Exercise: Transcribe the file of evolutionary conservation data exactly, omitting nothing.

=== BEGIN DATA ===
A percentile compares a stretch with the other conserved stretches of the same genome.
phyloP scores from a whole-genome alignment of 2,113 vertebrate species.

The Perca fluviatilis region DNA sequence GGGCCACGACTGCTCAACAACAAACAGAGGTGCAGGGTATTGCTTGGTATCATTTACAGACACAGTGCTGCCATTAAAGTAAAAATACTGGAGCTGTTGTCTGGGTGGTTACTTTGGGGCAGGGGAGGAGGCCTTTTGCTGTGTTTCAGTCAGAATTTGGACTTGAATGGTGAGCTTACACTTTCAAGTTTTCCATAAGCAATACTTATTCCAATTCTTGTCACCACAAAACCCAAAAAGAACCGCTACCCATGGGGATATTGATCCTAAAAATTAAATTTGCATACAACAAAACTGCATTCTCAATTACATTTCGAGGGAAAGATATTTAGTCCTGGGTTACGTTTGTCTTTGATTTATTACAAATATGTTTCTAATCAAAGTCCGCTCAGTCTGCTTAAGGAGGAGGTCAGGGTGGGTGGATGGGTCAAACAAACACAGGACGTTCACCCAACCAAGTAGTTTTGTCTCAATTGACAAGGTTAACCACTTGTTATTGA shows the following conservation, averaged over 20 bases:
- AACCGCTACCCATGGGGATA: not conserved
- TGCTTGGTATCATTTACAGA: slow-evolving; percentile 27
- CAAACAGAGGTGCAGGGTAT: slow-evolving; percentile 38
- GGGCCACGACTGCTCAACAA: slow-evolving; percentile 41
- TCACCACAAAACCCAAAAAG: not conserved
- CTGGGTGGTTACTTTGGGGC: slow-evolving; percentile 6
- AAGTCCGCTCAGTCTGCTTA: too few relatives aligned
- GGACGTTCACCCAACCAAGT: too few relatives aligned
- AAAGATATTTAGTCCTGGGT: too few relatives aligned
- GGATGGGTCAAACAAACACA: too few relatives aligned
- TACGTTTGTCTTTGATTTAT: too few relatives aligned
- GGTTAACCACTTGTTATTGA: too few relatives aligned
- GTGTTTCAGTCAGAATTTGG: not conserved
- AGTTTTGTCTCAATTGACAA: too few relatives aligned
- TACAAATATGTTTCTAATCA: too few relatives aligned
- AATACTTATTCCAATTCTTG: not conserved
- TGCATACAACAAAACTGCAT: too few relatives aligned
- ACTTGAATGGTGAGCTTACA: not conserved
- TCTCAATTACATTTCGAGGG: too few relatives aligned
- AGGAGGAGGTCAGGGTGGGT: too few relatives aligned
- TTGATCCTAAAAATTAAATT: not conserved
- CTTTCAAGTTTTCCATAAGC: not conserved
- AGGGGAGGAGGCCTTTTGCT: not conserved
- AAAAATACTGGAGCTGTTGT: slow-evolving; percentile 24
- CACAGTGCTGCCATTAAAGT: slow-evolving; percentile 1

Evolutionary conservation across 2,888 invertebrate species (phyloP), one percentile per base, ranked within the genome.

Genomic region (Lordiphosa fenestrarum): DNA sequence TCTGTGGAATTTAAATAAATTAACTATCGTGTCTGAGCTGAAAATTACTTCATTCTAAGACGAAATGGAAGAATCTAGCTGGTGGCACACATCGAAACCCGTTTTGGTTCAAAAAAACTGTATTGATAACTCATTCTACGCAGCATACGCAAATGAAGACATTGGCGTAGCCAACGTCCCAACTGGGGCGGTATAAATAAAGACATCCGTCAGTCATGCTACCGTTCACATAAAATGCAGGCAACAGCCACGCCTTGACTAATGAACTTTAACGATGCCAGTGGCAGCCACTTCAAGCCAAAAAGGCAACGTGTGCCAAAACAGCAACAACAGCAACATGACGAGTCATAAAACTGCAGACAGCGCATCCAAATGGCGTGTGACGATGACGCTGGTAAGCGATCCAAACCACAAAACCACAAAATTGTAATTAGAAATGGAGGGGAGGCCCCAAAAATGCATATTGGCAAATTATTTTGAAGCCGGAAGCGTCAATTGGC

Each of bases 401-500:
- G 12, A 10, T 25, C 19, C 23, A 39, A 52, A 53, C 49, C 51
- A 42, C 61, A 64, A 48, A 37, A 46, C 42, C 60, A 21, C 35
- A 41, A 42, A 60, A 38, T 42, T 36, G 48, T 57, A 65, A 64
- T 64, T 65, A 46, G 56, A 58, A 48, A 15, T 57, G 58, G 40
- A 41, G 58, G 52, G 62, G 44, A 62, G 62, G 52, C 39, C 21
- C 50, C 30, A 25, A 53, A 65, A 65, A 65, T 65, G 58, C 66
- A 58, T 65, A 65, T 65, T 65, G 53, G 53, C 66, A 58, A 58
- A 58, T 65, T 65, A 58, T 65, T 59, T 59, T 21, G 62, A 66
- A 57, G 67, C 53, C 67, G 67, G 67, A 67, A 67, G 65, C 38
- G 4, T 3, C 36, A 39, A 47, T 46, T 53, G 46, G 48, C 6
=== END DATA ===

A percentile compares a stretch with the other conserved stretches of the same genome.
phyloP scores from a whole-genome alignment of 2,113 vertebrate species.

The Perca fluviatilis region DNA sequence GGGCCACGACTGCTCAACAACAAACAGAGGTGCAGGGTATTGCTTGGTATCATTTACAGACACAGTGCTGCCATTAAAGTAAAAATACTGGAGCTGTTGTCTGGGTGGTTACTTTGGGGCAGGGGAGGAGGCCTTTTGCTGTGTTTCAGTCAGAATTTGGACTTGAATGGTGAGCTTACACTTTCAAGTTTTCCATAAGCAATACTTATTCCAATTCTTGTCACCACAAAACCCAAAAAGAACCGCTACCCATGGGGATATTGATCCTAAAAATTAAATTTGCATACAACAAAACTGCATTCTCAATTACATTTCGAGGGAAAGATATTTAGTCCTGGGTTACGTTTGTCTTTGATTTATTACAAATATGTTTCTAATCAAAGTCCGCTCAGTCTGCTTAAGGAGGAGGTCAGGGTGGGTGGATGGGTCAAACAAACACAGGACGTTCACCCAACCAAGTAGTTTTGTCTCAATTGACAAGGTTAACCACTTGTTATTGA shows the following conservation, averaged over 20 bases:
- AACCGCTACCCATGGGGATA: not conserved
- TGCTTGGTATCATTTACAGA: slow-evolving; percentile 27
- CAAACAGAGGTGCAGGGTAT: slow-evolving; percentile 38
- GGGCCACGACTGCTCAACAA: slow-evolving; percentile 41
- TCACCACAAAACCCAAAAAG: not conserved
- CTGGGTGGTTACTTTGGGGC: slow-evolving; percentile 6
- AAGTCCGCTCAGTCTGCTTA: too few relatives aligned
- GGACGTTCACCCAACCAAGT: too few relatives aligned
- AAAGATATTTAGTCCTGGGT: too few relatives aligned
- GGATGGGTCAAACAAACACA: too few relatives aligned
- TACGTTTGTCTTTGATTTAT: too few relatives aligned
- GGTTAACCACTTGTTATTGA: too few relatives aligned
- GTGTTTCAGTCAGAATTTGG: not conserved
- AGTTTTGTCTCAATTGACAA: too few relatives aligned
- TACAAATATGTTTCTAATCA: too few relatives aligned
- AATACTTATTCCAATTCTTG: not conserved
- TGCATACAACAAAACTGCAT: too few relatives aligned
- ACTTGAATGGTGAGCTTACA: not conserved
- TCTCAATTACATTTCGAGGG: too few relatives aligned
- AGGAGGAGGTCAGGGTGGGT: too few relatives aligned
- TTGATCCTAAAAATTAAATT: not conserved
- CTTTCAAGTTTTCCATAAGC: not conserved
- AGGGGAGGAGGCCTTTTGCT: not conserved
- AAAAATACTGGAGCTGTTGT: slow-evolving; percentile 24
- CACAGTGCTGCCATTAAAGT: slow-evolving; percentile 1

Evolutionary conservation across 2,888 invertebrate species (phyloP), one percentile per base, ranked within the genome.

Genomic region (Lordiphosa fenestrarum): DNA sequence TCTGTGGAATTTAAATAAATTAACTATCGTGTCTGAGCTGAAAATTACTTCATTCTAAGACGAAATGGAAGAATCTAGCTGGTGGCACACATCGAAACCCGTTTTGGTTCAAAAAAACTGTATTGATAACTCATTCTACGCAGCATACGCAAATGAAGACATTGGCGTAGCCAACGTCCCAACTGGGGCGGTATAAATAAAGACATCCGTCAGTCATGCTACCGTTCACATAAAATGCAGGCAACAGCCACGCCTTGACTAATGAACTTTAACGATGCCAGTGGCAGCCACTTCAAGCCAAAAAGGCAACGTGTGCCAAAACAGCAACAACAGCAACATGACGAGTCATAAAACTGCAGACAGCGCATCCAAATGGCGTGTGACGATGACGCTGGTAAGCGATCCAAACCACAAAACCACAAAATTGTAATTAGAAATGGAGGGGAGGCCCCAAAAATGCATATTGGCAAATTATTTTGAAGCCGGAAGCGTCAATTGGC

Each of bases 401-500:
- G 12, A 10, T 25, C 19, C 23, A 39, A 52, A 53, C 49, C 51
- A 42, C 61, A 64, A 48, A 37, A 46, C 42, C 60, A 21, C 35
- A 41, A 42, A 60, A 38, T 42, T 36, G 48, T 57, A 65, A 64
- T 64, T 65, A 46, G 56, A 58, A 48, A 15, T 57, G 58, G 40
- A 41, G 58, G 52, G 62, G 44, A 62, G 62, G 52, C 39, C 21
- C 50, C 30, A 25, A 53, A 65, A 65, A 65, T 65, G 58, C 66
- A 58, T 65, A 65, T 65, T 65, G 53, G 53, C 66, A 58, A 58
- A 58, T 65, T 65, A 58, T 65, T 59, T 59, T 21, G 62, A 66
- A 57, G 67, C 53, C 67, G 67, G 67, A 67, A 67, G 65, C 38
- G 4, T 3, C 36, A 39, A 47, T 46, T 53, G 46, G 48, C 6